There are so many neat ideas that could be tried. I'd need to see how the layers
are attached to the gown and to each other. You could do the basic Ballroom
or French ignoring the layers and see how they end up looking. You would probably
have to do a lot of pre-tacking of the layers to each other so they hang nicely.
Or you can do each layer separately (perhaps removing any tacking) either retaining
the look it has now or setting the edges to be all aligned at the hem level.
Also, a bustle is not required. The bride has the option to just leave the train out. It's a bit of a hassle for guests walking around her at the reception, but she does have that option.
added February 2007
I liked your website and all the pictures of the wedding dress bustles. I need to know which bustle would work best for my wedding dress. Please see the link to get an idea of what my dress looks like.
When I pin the dress up for the reception, I don't want to hide all my color. Can you give me any suggestions or recommendations?
This is the 4th time I have been asked about bustling for this gown. It does give an interesting problem with the vivid colors.
It's a hard call, but you have to loose some color somewhere. I think a Ballroom bustle will loose the least because you are covering the top section which is thinner than the lower area of the train where the color section is wider. For the French bustle you are turning under the lower section which has most of the color. I hope this makes sense
added May 2006
I have a gown that I am trying to bustle. I will try to explain. There is no waist, and it is strapless. with a slight flare. There is lace over the dress which extends about 15 inches past the end of the satin part of the train. Any ideas? I have not watched the DVD yet, but I have never seen any like this.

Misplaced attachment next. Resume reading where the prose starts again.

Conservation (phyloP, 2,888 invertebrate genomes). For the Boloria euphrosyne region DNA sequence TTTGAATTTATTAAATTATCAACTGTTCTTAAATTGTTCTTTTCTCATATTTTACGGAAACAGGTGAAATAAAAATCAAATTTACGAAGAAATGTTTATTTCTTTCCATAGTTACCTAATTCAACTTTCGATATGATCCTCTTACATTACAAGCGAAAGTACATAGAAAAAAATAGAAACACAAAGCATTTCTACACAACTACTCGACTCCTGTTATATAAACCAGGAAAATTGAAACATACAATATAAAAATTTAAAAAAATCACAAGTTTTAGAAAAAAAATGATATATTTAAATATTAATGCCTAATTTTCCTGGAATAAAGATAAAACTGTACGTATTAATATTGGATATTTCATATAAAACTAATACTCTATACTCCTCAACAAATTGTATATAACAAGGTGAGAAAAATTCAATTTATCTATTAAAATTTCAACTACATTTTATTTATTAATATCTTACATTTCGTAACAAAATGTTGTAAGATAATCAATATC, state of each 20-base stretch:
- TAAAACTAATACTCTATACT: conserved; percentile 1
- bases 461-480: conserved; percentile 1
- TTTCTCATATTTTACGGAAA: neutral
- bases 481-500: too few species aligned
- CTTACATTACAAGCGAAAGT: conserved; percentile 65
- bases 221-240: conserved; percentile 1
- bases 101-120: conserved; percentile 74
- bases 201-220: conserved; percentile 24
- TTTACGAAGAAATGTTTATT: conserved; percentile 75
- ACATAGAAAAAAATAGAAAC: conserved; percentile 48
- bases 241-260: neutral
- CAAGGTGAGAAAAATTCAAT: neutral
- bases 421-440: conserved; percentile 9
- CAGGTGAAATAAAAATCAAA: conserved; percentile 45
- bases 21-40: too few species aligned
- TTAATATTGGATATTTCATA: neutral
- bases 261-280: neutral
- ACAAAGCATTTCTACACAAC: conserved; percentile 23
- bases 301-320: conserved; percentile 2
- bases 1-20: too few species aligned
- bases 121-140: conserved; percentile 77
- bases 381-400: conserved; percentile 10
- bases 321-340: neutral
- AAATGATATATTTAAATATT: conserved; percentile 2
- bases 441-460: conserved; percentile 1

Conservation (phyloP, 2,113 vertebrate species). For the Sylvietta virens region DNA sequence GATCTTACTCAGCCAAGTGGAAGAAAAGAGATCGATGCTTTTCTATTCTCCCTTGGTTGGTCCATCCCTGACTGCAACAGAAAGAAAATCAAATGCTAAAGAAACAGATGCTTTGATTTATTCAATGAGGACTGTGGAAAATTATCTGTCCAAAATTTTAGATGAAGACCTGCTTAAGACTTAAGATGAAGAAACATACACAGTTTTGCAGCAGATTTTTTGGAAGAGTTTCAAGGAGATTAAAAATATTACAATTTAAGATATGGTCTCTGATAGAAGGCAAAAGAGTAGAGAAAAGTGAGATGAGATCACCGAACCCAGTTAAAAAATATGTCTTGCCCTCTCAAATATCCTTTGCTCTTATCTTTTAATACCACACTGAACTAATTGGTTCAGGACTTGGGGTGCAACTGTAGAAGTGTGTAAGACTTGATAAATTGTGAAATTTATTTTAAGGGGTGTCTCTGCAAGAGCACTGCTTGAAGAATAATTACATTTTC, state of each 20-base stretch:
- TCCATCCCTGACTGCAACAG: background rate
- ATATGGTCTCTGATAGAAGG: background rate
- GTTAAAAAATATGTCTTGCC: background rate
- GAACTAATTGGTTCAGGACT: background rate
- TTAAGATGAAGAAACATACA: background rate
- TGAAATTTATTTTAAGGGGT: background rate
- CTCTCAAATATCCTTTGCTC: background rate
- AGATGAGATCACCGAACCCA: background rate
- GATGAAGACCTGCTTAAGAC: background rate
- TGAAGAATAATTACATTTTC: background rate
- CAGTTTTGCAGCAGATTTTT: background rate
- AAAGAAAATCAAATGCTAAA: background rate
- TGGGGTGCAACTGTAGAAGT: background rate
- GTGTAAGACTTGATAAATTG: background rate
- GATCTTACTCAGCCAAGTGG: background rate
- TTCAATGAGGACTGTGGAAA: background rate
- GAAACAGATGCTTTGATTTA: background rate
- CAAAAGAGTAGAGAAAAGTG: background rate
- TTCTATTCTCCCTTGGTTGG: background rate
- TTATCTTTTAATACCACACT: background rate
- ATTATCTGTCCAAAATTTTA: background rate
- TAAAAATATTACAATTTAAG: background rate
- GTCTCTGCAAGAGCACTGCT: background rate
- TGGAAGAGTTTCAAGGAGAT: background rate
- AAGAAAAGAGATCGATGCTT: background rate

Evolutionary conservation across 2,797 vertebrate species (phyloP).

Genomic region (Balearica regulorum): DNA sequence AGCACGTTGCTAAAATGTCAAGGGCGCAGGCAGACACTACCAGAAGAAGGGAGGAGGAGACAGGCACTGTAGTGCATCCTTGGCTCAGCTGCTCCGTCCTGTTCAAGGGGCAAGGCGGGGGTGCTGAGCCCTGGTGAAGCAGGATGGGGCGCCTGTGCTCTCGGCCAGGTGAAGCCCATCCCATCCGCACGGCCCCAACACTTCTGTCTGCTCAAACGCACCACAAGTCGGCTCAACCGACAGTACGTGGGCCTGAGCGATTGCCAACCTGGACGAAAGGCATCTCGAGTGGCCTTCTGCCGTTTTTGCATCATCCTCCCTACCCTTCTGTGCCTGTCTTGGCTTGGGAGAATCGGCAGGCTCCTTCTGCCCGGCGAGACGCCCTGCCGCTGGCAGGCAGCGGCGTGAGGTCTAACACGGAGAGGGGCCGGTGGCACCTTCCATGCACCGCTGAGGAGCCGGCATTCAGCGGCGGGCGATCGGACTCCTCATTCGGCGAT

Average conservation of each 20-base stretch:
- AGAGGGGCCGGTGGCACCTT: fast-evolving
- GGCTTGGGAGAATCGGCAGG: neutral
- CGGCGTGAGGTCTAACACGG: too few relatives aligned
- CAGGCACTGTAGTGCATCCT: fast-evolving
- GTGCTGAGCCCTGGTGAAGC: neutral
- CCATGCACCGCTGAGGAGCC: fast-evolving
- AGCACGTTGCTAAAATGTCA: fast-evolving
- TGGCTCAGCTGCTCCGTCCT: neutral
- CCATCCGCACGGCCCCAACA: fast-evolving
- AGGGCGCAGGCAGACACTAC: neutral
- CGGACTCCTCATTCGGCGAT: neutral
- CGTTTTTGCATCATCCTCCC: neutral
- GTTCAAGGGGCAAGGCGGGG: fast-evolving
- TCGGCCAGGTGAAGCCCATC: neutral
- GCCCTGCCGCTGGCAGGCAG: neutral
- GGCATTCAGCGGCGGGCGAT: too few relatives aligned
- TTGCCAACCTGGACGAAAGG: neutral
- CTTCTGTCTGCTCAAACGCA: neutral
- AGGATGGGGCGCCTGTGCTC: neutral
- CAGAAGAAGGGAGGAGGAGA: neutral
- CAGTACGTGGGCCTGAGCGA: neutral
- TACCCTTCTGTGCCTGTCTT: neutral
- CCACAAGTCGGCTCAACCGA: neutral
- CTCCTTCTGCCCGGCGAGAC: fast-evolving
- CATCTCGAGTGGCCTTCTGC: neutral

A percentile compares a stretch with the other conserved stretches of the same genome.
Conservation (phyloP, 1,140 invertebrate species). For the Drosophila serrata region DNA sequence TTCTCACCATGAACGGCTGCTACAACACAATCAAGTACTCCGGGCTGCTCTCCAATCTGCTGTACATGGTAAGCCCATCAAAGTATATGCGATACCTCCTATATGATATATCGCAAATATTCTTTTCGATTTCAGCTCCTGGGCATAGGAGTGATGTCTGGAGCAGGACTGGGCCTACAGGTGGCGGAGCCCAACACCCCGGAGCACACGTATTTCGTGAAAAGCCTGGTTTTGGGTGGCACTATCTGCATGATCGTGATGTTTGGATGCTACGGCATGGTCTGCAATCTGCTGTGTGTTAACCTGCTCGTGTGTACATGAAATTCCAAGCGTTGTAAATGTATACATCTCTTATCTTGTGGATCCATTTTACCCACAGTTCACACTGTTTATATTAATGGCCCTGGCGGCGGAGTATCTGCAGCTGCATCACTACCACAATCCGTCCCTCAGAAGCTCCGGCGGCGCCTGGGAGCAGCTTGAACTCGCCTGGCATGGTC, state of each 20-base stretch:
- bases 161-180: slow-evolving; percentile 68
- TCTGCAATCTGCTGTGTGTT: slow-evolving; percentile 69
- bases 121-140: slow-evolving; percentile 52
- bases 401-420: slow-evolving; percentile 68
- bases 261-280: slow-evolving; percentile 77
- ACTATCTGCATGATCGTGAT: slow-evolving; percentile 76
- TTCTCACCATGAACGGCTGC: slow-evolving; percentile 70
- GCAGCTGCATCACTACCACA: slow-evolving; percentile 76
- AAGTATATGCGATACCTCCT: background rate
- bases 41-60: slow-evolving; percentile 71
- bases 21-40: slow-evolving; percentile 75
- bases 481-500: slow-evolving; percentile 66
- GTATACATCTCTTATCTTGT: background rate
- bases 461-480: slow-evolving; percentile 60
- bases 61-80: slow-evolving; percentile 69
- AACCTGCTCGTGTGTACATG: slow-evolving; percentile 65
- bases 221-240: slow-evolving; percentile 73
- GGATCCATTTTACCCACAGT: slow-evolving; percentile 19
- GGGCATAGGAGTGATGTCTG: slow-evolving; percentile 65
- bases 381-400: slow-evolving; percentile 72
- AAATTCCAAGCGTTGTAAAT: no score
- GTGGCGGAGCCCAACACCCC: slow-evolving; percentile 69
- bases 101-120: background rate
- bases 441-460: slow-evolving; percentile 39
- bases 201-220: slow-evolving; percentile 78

I would first ask the bride if it was ok to bustle the lace to
the length of the satin. It wouldn't totally be up off the floor, but I think
she would like the look.
If she doesn't like that idea, you'll have to bustle the 2 layers separately. The satin will have a very small lift that probably won't even be noticed under the lace. The lace will then need to be bustled off the floor.
added March 2006
I have a wedding dress with 2 skirts: Underskirt, with 3 layers of fluffy tulle attached at the two side seams. It is approximately 120 inches long from the waist.
Overskirt, split down the back, attached at the two side seams, approximately 90 inches long from the waist. The overskirt has a bead edging about 2 inches wide around the bottom and up the split in the back. The skirt has no other beading on it at all.
I can get the Overskirt looking pretty good, but am having a problem with the 3 layers of tulle on the underskirt. How can I bustle the tulle to make the tulle look good when the overskirt opens at the split?
I have tried the underbustle because it looks the best, but maybe I should try the overbustle?
Thanks so much for your help!
Tulle is really hard to deal with. French bustling often works, but sometimes it doesn't either. This is where you have to get creative and try things that aren't normal. There is a technique were you sew a long strand of ribbon at one side near the waist, under the skirt but over the tulle. On the other side you sew a ribbon loop. To bustle you tie the end of the long ribbon to the loop. Then you tuck the tulle up through and around the ribbon, forming what looks like a French bustle, but supports the tulle better.
There are other things you can try but I can't really figure out any because it's hard to figure out what this is looking like by your description. Do you have pictures?